The Company Gardens. Picture: Cape Town Studio Apartment
Charlene Matafin was one of the first people Kerry Hoffman met the first time she parked her car at the bottom of The Company’s Garden and spent the morning with the homeless people living there.

“I saw this lady standing there and offering people breakfast,” said Matafin.

“I watched her, the way she interacted with the community living in and around the Company’s Garden.

"I said to myself, ‘Who is this lady? What is she doing here so early on a Saturday morning? What does she want?’ After a while, I decided to go up to her - I was mos hungry.”

And so began a friendship that has endured through the years and supported Hoffman and Matafin in difficult times.

“It was the most natural, instinctive connection,” said Hoffman.

“She grabbed immediately the unspoken opportunity to help me provide hope for other Troopers as well, bringing what she had to give.

“She understood a language of going the extra mile without explanation. It was a case of ‘Here I am, this is what I have got to bring. What can you bring? Let’s see what we can do together and how far we can get.’”

Last month, I discussed Maslow’s first level of human needs, basic physical needs, like food, clothing, ablutions and shelter.

“When you’re homeless, you don’t have access to a bathroom every day,” said Matafin.

“Sometimes you are dirty. Sometimes you don’t have shoes. People look at you and judge you. If only they could say hello, take an old pair of shoes and give them to someone on the streets.

“The longest I went without food was three days when I was sick. I was sleeping in De Waal Park and had no energy to look for food. There’s no one to look after you. That is why you so appreciate it when somebody is kind to you Kindness has no judgement.”

Maslow’s second level of needs is our need for safety and security. Once our basic physiological needs are met, we focus on feeling comfortable in our space.

“To live on the streets you have to find a space that’s safe and you don’t get a space that is safe - it’s all unsafe,” said Matafin.

“You sleep with one eye open and one closed.”

"And law enforcement officers, the people who are supposed to help us all feel safe and secure, are often very cruel to the homeless.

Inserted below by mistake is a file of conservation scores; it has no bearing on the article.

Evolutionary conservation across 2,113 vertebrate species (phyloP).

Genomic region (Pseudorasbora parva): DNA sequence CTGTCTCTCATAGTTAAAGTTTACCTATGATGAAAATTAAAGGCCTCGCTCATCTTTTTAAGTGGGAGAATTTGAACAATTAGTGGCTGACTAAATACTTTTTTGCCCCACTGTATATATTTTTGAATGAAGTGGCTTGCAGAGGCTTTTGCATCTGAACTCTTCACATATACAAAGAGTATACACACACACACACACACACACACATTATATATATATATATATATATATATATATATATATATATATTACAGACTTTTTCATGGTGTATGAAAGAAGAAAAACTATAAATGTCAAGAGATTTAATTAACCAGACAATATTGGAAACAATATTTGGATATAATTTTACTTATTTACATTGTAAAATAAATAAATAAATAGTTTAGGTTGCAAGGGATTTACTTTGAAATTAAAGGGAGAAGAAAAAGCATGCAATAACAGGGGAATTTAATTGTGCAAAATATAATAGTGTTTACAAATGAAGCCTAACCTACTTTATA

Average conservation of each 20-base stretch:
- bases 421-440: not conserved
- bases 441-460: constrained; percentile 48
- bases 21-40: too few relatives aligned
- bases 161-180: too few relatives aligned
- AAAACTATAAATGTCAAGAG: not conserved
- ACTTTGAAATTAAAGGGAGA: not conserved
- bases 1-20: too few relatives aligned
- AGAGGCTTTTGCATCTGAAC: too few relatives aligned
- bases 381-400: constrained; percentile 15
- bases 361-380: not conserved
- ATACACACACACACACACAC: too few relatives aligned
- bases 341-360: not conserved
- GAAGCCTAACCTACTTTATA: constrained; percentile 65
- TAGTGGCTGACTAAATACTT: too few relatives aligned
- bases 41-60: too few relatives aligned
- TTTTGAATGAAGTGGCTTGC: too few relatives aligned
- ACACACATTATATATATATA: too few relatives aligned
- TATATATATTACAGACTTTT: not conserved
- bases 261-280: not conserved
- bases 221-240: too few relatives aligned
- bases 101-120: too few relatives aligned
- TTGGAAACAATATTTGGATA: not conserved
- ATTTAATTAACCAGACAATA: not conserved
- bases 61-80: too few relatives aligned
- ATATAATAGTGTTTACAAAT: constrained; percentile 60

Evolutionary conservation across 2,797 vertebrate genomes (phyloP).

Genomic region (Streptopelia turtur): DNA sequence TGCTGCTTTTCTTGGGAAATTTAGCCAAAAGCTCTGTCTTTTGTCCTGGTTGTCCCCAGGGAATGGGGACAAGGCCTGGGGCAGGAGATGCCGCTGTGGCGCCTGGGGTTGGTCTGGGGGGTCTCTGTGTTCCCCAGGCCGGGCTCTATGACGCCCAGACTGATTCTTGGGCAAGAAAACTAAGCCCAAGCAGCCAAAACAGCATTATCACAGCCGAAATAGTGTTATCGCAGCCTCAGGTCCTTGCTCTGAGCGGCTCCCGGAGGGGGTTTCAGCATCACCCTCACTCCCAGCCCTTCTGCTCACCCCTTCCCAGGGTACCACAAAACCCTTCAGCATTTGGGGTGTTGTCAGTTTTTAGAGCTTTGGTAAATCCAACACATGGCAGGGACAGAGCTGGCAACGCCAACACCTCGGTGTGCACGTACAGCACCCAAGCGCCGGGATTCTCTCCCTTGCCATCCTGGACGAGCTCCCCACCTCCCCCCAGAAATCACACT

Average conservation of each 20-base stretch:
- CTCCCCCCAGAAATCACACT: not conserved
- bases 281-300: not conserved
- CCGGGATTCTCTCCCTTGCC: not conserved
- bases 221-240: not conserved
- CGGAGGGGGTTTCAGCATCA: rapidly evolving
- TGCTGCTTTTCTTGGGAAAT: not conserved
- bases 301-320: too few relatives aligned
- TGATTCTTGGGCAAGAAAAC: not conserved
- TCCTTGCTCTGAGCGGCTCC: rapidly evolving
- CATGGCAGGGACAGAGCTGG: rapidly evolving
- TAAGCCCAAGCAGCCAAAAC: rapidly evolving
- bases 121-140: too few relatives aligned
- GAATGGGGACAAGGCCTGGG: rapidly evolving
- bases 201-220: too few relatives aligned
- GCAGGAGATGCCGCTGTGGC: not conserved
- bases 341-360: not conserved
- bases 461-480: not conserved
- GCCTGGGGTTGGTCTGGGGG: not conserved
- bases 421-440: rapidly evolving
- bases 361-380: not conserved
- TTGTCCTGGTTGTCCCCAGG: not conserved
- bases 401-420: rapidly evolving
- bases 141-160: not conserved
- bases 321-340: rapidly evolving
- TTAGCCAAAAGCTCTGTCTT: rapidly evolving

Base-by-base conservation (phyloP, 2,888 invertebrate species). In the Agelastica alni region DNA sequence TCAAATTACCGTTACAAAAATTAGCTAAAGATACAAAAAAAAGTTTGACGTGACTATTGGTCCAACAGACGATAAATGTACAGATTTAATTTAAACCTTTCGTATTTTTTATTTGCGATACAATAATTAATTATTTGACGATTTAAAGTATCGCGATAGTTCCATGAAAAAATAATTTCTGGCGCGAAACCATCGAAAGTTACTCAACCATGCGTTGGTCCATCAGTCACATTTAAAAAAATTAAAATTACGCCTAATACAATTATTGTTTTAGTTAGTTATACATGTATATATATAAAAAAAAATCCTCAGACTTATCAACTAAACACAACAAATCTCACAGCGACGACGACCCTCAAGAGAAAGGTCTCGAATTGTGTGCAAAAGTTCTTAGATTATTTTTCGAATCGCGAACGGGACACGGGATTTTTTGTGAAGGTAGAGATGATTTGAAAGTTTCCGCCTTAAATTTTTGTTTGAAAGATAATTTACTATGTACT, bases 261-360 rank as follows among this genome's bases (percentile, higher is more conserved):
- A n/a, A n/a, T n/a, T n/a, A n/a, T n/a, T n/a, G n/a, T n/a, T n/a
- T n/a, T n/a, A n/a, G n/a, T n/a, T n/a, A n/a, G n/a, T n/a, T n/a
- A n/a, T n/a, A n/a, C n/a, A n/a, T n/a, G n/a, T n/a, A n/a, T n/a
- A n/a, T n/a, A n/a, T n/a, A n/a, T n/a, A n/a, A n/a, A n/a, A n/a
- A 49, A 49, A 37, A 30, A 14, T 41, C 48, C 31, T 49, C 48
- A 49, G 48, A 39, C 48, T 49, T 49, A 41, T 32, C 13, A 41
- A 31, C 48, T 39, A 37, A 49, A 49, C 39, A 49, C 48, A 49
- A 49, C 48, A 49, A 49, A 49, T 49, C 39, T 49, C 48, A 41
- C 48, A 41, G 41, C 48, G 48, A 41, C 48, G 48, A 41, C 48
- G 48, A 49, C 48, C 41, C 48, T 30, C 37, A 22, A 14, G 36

“If they catch you sleeping in the corner, they will kick you and hit you and arrest you for nothing.

“The police took my stuff. I have a scar on my lip from a policeman who hit me with his gun ‘cos I was too clever for him. I spoke back to him. They would take my food and throw it away - they couldn’t care.

“There were times I was too scared to sleep. They called us bergies. They would knock down our hokkie, again and again.”

I’m astonished at the tenacity it takes to carry on in these circumstances, and sit in awe across the table from this formidable woman I’m proud to call my friend.

I ask her how she came to call the streets home and she tells me that her mother died when she was just eight years old, leaving her alone with no family support.

“I didn’t want to grow up on the streets so I took myself to Ons Plek (a residential shelter for girls, then in Albertus Street). I lived there until I had finished school. I was just 17 when I had to leave the home with nowhere to go, no work and no money - my only option was to sleep on the streets.”

And so began Matafin’s life on the streets, where she lived on and off for the next 40 years.

Her story, which I’ll tell you in more detail over the coming months to shed light on different aspects of living on the streets, while harrowing and heartbreaking, has a more-happy-than-most ending.

She currently has contract work at TB/HIV Care, a non-profit organisation helping those with TB, HIV and serious addictions, where she works closely with people living on the streets. (Our heroine managed to complete a college certificate in skills training - more next month.)

She has been a paying resident in a shelter for over three years, but longs for a bed of her own. And maybe, through this column, we’ll be able to help her realise her dream as it is her time to shine.

* Armed with degrees from UCT, Unisa and Cambridge University, Caryn Gootkin began practising law but soon realised the cut-throat corporate world was not for her. She began retraining and working as a writer, sub-editor and proofreader, and discovered her voice and a passion for speaking up for the voiceless. In early 2017 she joined Kerry Hoffman and together they run Souper Troopers, an NPO working to eradicate homelessness.

** The views expressed here are not necessarily those of Independent Media.

Cape Argus